Pushpamala N., The arrival of Vasco de Gama, 2014, Giclee print on canvas, concept, production and direction: Pushpamala N., © Photo: Clay Kelton, 152.4 x 213.3 cm, © Pushpamala N.
Ideological and political struggles and art often converge and fuel one another, offering each visibility and expressive power. Born in the second half of the twentieth century, postcolonial studies are a critical reaction to the legacy of Western hegemony. They propose historical re-readings of the ways of life and traditions of civilisations that existed before this imperialism. In this context, artists have found the key to these readings and give rise to new ideas, while allowing new figures to emerge.
Since the beginning of the twentieth century, the black activist and female artist Augusta Savage (1892-1962) sculpted the faces of her comrades in clay and became an emblem of the Harlem Renaissance, a movement to restore African-American culture during the interwar period. During the 1960s Gazbia Sirry (born in 1925) made her work a bias of critical observation of the political universe of contemporary Egypt. Today, Rebecca Belmore (born in 1960), renews postcolonial demands. She denounces the perpetuation of racialised stereotypes motivated by the tourism industry in Canada by highlighting the violence of these clichés and questioning the alienation of one culture by another. Archives, a tool of the historian, invite themselves into creations as a guarantee of authenticity, but also as a witness to the violence of the past. To speak about the narrative of white domination and to shed light on the present, Berry Bickle (born in 1959), a white Zimbabwean artist, uses these traces of the past in connection with a symbolist dialectic to address the suffering and the prospects for liberation in her country. Others appropriate documents to change their destination and perception. From the 1990s in India, Pushpamala N. (born in 1956) has staged cultural prejudices to denounce and deride them in her photographs, which resemble exotic and folkloric images that could be found on postcards at the beginning of the twentieth century. Malala Andrialavidrazana (born in 1971) focuses her work on memory, which she documents by meeting the inhabitants of the Indian Ocean. Thus, by writing her own history, she seeks to rediscover the ancestral traditions that have not given way to Western imperialism offering keys to a sociological reading of these territories.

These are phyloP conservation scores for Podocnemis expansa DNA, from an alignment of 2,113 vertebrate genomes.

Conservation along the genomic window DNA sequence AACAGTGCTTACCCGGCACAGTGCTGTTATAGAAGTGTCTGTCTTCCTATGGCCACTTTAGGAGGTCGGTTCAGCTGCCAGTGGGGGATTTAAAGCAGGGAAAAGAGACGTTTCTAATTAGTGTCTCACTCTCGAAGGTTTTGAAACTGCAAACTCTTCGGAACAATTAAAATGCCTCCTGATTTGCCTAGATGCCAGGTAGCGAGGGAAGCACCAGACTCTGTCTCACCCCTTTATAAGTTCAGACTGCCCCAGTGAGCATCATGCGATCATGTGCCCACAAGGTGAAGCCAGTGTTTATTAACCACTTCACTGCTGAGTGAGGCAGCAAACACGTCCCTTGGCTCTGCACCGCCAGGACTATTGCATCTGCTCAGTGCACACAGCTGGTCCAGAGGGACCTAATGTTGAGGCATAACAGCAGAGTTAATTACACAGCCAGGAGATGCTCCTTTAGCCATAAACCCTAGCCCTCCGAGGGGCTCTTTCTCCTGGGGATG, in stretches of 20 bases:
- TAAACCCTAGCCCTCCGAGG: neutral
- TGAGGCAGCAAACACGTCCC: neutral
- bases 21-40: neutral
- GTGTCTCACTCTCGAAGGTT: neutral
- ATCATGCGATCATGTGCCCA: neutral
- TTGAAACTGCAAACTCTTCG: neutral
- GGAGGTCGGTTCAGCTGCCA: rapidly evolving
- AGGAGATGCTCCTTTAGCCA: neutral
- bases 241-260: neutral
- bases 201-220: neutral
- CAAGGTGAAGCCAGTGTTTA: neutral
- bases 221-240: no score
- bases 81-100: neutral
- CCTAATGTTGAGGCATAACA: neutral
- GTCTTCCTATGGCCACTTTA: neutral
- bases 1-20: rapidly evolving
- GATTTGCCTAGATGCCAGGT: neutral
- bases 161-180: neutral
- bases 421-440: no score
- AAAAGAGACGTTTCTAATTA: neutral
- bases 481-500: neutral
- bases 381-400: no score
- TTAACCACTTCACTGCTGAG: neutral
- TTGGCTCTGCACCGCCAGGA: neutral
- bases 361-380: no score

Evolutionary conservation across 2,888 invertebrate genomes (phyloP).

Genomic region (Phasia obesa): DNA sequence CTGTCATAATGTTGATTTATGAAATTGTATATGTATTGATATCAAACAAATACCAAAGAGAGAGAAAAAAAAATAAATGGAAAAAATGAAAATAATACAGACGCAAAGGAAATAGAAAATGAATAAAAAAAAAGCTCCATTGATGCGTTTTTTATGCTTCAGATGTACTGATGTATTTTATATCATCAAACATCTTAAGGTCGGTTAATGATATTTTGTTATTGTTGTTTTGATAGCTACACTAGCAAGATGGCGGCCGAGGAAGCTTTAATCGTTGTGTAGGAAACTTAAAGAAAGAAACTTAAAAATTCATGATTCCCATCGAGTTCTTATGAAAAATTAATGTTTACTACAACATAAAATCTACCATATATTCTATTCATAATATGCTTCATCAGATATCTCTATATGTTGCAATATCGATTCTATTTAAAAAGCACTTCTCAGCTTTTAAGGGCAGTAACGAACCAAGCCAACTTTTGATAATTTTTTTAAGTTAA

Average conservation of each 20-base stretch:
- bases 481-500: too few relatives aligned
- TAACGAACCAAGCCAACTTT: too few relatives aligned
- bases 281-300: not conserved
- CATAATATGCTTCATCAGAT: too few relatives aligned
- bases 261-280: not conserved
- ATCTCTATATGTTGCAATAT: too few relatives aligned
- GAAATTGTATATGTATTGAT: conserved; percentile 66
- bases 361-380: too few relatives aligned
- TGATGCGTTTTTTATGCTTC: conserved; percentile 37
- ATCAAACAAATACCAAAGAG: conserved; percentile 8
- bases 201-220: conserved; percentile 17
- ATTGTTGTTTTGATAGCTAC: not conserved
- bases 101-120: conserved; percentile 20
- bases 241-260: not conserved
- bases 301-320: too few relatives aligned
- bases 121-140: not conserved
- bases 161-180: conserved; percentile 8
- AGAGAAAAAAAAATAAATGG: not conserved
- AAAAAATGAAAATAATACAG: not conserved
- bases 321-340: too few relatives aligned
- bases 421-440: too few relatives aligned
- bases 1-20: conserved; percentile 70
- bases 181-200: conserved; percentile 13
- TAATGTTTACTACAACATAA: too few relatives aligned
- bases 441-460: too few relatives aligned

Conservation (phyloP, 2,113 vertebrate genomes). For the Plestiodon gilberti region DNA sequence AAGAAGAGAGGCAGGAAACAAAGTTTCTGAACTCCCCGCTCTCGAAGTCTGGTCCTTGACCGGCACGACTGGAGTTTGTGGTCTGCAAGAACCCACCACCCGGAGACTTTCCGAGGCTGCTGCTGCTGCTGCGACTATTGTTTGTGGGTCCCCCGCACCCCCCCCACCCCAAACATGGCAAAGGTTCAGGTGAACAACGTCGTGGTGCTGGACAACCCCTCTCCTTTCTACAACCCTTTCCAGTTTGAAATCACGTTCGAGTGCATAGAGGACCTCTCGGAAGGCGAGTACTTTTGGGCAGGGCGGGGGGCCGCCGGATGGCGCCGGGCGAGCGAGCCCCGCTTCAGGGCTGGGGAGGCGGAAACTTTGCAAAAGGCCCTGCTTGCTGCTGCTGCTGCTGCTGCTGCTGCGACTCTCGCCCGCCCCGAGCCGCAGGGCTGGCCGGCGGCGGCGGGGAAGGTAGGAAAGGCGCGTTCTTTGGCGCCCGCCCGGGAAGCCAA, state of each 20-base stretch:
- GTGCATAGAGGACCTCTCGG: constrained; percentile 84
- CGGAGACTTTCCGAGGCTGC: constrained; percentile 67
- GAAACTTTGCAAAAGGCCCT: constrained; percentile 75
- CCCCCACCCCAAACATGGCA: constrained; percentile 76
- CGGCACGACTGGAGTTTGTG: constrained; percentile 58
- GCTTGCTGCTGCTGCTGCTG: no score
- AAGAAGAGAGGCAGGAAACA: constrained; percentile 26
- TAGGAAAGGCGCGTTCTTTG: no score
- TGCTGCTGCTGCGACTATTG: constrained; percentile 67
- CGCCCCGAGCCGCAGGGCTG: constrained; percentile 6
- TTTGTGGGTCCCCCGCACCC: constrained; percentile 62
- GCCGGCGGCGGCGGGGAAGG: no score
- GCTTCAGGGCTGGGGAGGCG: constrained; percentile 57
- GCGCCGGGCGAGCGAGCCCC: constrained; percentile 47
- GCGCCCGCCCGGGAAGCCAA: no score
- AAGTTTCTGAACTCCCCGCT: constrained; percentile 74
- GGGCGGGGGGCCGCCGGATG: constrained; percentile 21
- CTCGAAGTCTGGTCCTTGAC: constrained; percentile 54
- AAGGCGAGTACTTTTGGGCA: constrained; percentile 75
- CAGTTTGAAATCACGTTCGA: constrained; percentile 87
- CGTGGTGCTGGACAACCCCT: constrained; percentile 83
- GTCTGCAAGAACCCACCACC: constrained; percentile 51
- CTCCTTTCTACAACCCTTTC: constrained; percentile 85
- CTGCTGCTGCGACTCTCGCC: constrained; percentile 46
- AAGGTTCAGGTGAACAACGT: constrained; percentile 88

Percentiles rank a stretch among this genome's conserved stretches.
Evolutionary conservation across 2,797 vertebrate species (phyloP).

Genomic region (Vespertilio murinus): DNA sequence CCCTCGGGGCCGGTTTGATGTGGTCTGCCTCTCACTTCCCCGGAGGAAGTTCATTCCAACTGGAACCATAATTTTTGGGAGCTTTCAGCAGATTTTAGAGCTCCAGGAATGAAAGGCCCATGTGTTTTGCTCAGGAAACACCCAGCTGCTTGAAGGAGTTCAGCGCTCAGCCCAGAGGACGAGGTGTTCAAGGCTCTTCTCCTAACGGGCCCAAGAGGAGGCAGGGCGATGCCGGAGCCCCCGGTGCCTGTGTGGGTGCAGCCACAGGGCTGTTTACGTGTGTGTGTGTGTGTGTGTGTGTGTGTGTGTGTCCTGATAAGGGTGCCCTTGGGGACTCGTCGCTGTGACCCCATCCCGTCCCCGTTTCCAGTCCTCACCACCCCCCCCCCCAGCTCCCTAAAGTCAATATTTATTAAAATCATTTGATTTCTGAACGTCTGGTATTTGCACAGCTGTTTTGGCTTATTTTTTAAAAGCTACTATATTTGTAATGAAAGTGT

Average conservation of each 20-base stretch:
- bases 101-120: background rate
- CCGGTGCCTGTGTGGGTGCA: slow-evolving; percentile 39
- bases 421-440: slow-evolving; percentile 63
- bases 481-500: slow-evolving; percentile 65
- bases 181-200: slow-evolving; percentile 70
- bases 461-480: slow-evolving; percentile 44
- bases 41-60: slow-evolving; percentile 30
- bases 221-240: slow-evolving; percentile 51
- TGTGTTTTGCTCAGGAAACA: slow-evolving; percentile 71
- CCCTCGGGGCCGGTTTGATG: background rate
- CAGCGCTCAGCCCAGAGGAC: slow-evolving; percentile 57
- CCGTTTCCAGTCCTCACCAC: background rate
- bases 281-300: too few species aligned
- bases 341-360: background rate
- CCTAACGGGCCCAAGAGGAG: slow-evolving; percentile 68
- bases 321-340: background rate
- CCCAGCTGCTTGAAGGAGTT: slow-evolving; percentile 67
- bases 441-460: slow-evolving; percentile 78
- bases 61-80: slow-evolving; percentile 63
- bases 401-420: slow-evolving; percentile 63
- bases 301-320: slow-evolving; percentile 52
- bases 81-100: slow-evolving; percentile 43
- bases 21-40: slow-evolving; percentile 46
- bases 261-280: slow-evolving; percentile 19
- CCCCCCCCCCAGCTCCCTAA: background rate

For some, creation is a means of asserting new identities, a quest that already existed at the beginning of the 20th century. After the Mexican revolution, María Izquierdo (1902-1955) worked for a time with the muralists who created didactic frescoes. The painter began a reflection with them on art and the enhancement of their cultural identity. Irma Stern (1894-1966), a white South African creator, documented in her notebooks the daily essence of African life, which she deplored as a victim of colonisation, urbanisation and capitalism. Lubaina Himid (born in 1954) questions the marginalization of the African diaspora in society and in contemporary art and actively participates in the recognition of black women within British Black Art. Today, Pélagie Gbaguidi (born in 1965), works on memory transmission that links the past, present and future in which she projects bodies washed of all social norms, gender, race. This representation of being, aberrant for our societies, makes the present universal and restorative. It is through the re-appropriation of traditional rituals and ceremonies that Australian Phyllis Thomas Booljoongali (1940-2018) reaffirms her Aboriginal identity.
Postcolonial considerations, like those on gender, permeate all strata of the art world and push institutions to join in as well. This gives rise to events such as the symposium “What is a Post-Colonial Exhibition?” which took place on 25 May 2012 at the Framer Framed in Amsterdam. Another example is Okwui Enwezor’s The Postcolonial Constellation: Contemporary Art in a State of Permanent Transition, published in 2003.